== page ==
In biographical "fact", too, the lives of the scientists are portrayed as those of towering geniuses, detached from or at odds with their social environment. Part of the appeal of Einstein is that he was supposed to have done his work in isolation, while a clerk in the Zurich patent office. The other part of his appeal is the alleged incomprehensibility of his ideas (like The Man in the White Suit) which, none the less, led to technological innovations, such as the atomic bomb, which posed a threat to our ordered lives.

In the UK, this populist process of detaching scientists from their economic and social surroundings received political endorsement when it became known that Michael Faraday was Margaret Thatcher's favourite scientist. He was thought to embody precisely the qualities of enterprise and social mobility driven by hard work that her politics ostensibly promoted: he represented the triumph of the individual.

Yet, in the Seventies and Eighties, the "Edinburgh school" of science studies effectively demolished the pretence that science was anything other than a highly social enterprise. Most people would be willing to concede, on reflection, that polymer chemistry is performed by corporate laboratories and not mavericks in white suits, and that aerospace engineering is a highly collective enterprise. But the "strong programme" of sociology of science would have us believe that even scientific facts are social constructs, rather than objective discoveries. As the French sociologist of science Bruno Latour notes in Science in Action, science is one of the most social of all human activities. It is not the exercise of naive curiosity: it requires laboratory, assistants, money, journals in which to publish and conferences at which to confer.

The popular image has permeated even the way scientists themselves think about their work and its relationship to the rest of society. The Edinburgh school has provoked a backlash among British scientists, most recently in the books The Unnatural Nature of Science by Lewis Wolpert and The Trouble with Science by Robin Dunbar. Both eminent practitioners of science, they attempt to defend it from what they see as external attack and their defence is to try detaching science from its social context. Wolpert, in particular, emphasises its lack of social connection; science has not been responsible, he argues, for most of the medical advances that we believe have bettered our lives, nor can scientists be held responsible for the technology that stems from their discoveries.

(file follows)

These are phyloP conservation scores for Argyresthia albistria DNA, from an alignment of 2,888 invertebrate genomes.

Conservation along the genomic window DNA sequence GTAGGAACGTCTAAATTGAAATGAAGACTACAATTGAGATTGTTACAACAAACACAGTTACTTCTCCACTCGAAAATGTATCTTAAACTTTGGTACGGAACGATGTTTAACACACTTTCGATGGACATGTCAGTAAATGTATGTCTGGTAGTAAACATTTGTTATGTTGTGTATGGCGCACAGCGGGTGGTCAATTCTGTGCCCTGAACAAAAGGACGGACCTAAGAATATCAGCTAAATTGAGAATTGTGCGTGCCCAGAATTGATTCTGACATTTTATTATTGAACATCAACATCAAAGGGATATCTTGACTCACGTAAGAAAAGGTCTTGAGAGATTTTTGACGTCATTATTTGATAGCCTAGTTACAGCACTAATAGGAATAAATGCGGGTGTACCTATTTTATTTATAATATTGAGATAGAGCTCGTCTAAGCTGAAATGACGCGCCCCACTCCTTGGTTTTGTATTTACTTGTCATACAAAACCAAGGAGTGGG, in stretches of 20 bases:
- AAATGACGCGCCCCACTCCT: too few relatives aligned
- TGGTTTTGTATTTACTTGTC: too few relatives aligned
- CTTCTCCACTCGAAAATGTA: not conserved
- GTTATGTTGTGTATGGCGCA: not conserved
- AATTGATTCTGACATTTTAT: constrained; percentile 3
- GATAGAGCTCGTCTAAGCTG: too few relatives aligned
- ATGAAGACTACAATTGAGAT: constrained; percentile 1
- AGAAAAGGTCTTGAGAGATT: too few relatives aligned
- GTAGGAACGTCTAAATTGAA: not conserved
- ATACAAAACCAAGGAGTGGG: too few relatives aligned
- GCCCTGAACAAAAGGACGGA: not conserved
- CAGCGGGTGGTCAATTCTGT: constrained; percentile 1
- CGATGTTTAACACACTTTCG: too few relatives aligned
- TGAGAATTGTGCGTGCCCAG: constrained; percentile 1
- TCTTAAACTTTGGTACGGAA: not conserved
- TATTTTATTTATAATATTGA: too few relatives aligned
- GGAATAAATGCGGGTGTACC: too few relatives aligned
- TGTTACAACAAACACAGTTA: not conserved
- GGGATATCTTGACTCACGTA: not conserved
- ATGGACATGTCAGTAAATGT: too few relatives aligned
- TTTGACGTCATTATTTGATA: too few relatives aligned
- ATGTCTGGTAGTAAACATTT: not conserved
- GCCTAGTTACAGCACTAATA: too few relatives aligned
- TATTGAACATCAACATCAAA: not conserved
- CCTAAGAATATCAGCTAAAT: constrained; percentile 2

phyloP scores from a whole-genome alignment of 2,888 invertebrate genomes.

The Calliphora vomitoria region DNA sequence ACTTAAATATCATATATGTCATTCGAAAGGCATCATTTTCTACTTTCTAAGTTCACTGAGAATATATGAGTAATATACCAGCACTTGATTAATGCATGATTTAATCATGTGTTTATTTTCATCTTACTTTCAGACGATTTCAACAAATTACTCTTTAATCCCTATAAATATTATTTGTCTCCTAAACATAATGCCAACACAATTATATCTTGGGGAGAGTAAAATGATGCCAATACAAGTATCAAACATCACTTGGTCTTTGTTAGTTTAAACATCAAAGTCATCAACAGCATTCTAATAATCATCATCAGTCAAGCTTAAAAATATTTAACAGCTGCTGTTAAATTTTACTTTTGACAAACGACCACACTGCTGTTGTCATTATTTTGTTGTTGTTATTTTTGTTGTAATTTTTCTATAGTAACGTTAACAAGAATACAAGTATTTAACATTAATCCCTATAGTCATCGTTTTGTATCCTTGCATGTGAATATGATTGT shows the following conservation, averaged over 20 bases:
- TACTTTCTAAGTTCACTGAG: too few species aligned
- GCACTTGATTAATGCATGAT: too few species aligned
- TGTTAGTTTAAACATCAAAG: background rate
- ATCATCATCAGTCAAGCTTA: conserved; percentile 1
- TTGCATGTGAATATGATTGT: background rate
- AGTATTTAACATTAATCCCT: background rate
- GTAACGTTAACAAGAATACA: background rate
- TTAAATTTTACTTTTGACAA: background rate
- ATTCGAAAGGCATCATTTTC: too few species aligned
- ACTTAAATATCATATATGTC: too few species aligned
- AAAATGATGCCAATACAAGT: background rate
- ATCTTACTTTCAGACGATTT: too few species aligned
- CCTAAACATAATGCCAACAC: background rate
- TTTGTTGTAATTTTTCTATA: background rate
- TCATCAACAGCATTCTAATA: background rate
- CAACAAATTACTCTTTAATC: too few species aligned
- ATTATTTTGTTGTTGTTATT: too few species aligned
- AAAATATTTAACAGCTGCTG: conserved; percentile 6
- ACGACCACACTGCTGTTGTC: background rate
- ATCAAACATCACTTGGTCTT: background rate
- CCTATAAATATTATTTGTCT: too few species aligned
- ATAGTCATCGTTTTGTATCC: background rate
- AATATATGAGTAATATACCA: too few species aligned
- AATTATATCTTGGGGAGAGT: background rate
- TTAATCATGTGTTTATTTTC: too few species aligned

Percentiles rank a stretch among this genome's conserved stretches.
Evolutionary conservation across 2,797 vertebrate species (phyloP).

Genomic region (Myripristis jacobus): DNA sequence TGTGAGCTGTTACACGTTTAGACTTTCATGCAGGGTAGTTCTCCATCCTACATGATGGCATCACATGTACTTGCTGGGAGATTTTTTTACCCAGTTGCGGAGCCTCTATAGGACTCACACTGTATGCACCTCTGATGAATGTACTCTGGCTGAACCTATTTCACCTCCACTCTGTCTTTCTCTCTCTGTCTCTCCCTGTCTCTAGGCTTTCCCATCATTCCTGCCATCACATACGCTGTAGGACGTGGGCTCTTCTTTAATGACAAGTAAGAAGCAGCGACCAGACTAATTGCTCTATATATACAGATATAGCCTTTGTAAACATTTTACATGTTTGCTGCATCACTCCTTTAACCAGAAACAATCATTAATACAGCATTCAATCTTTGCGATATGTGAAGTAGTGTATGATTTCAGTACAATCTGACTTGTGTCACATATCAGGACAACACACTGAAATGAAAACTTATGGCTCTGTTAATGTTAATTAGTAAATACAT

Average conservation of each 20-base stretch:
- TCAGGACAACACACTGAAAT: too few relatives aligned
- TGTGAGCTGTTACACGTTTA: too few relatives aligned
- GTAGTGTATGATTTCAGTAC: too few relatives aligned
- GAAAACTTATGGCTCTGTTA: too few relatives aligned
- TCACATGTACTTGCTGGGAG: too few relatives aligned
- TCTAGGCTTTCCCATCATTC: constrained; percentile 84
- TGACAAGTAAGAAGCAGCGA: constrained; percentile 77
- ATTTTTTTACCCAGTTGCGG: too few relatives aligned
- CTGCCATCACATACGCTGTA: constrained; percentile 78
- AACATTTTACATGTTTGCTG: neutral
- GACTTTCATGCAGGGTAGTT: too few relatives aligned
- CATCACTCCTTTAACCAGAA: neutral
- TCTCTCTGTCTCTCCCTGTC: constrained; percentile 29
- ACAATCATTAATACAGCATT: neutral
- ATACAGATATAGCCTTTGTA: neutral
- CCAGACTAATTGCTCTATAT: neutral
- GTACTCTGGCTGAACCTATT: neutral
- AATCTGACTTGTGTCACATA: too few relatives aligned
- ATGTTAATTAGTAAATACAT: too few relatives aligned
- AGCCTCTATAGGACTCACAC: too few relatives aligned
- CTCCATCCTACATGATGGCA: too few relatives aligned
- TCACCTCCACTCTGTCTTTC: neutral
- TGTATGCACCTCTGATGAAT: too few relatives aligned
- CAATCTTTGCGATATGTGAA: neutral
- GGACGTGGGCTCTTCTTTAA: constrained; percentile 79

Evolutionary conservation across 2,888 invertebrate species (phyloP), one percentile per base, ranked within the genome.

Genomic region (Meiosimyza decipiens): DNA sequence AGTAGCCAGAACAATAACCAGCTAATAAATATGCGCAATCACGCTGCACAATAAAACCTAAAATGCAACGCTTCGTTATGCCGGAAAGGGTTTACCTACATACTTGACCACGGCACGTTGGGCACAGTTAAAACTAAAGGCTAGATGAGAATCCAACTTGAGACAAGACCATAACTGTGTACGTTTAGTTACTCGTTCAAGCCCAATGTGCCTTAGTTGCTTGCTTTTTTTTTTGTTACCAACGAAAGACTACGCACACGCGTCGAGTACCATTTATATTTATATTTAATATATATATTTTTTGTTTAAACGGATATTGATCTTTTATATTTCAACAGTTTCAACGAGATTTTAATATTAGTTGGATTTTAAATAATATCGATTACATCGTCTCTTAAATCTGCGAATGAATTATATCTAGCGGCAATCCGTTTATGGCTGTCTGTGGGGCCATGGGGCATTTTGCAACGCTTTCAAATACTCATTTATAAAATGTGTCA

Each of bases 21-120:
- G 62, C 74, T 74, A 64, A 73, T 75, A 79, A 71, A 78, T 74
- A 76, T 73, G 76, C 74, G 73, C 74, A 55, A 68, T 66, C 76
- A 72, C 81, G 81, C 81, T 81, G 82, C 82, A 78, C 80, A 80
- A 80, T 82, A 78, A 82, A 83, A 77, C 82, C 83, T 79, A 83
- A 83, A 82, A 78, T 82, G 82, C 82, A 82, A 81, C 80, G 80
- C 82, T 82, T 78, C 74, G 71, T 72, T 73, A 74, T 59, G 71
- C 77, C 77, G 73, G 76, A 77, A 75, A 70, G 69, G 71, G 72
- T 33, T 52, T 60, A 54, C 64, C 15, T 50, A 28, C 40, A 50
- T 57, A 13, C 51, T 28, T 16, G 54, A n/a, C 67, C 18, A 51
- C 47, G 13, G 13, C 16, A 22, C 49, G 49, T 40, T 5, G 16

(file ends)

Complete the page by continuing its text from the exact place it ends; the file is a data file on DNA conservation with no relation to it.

Despite the popular image and despite the rearguard actions fought by Wolpert and Dunbar, science is changing. Pure, not-for-profit pursuit of knowledge for its own sake by gifted, creative individuals is becoming a thing of the past. In his book, Of One Mind: The Collectivisation of Science, the British physicist John Ziman illustrates the change in a personal vignette of his predecessor and his successor as professor of physics at Bristol University.

In 1954, Dr Ziman visited Nevill Mott (later to be a Nobel prizewinner): "What struck me was that he seemed so much at ease with himself. In some ways, his position in life was like that of an 18th-century nobleman." Professor Mott enjoyed "material security, social esteem, freedom from mundane tasks, and complete independence of thought, word and deed". But 40 years on, Professor John Enderby "occupies that same old, dark, panelled office and is just as committed to serving the public through the advancement of knowledge. But he is not free to perform this social duty in his own particular way, according to his own lights. He is expected to behave like a middle manager in an industrial firm, reporting regularly to the chief executive officer of the university. He has been collectivised."

The change has been imperceptible, but it is real and irreversible. Something precious is being lost as Wolpert and Dunbar, perhaps subliminally, have realised. By subscribing to the popular image of the boffin, the media have failed to report that change and have missed one of the most important developments in modern Western society.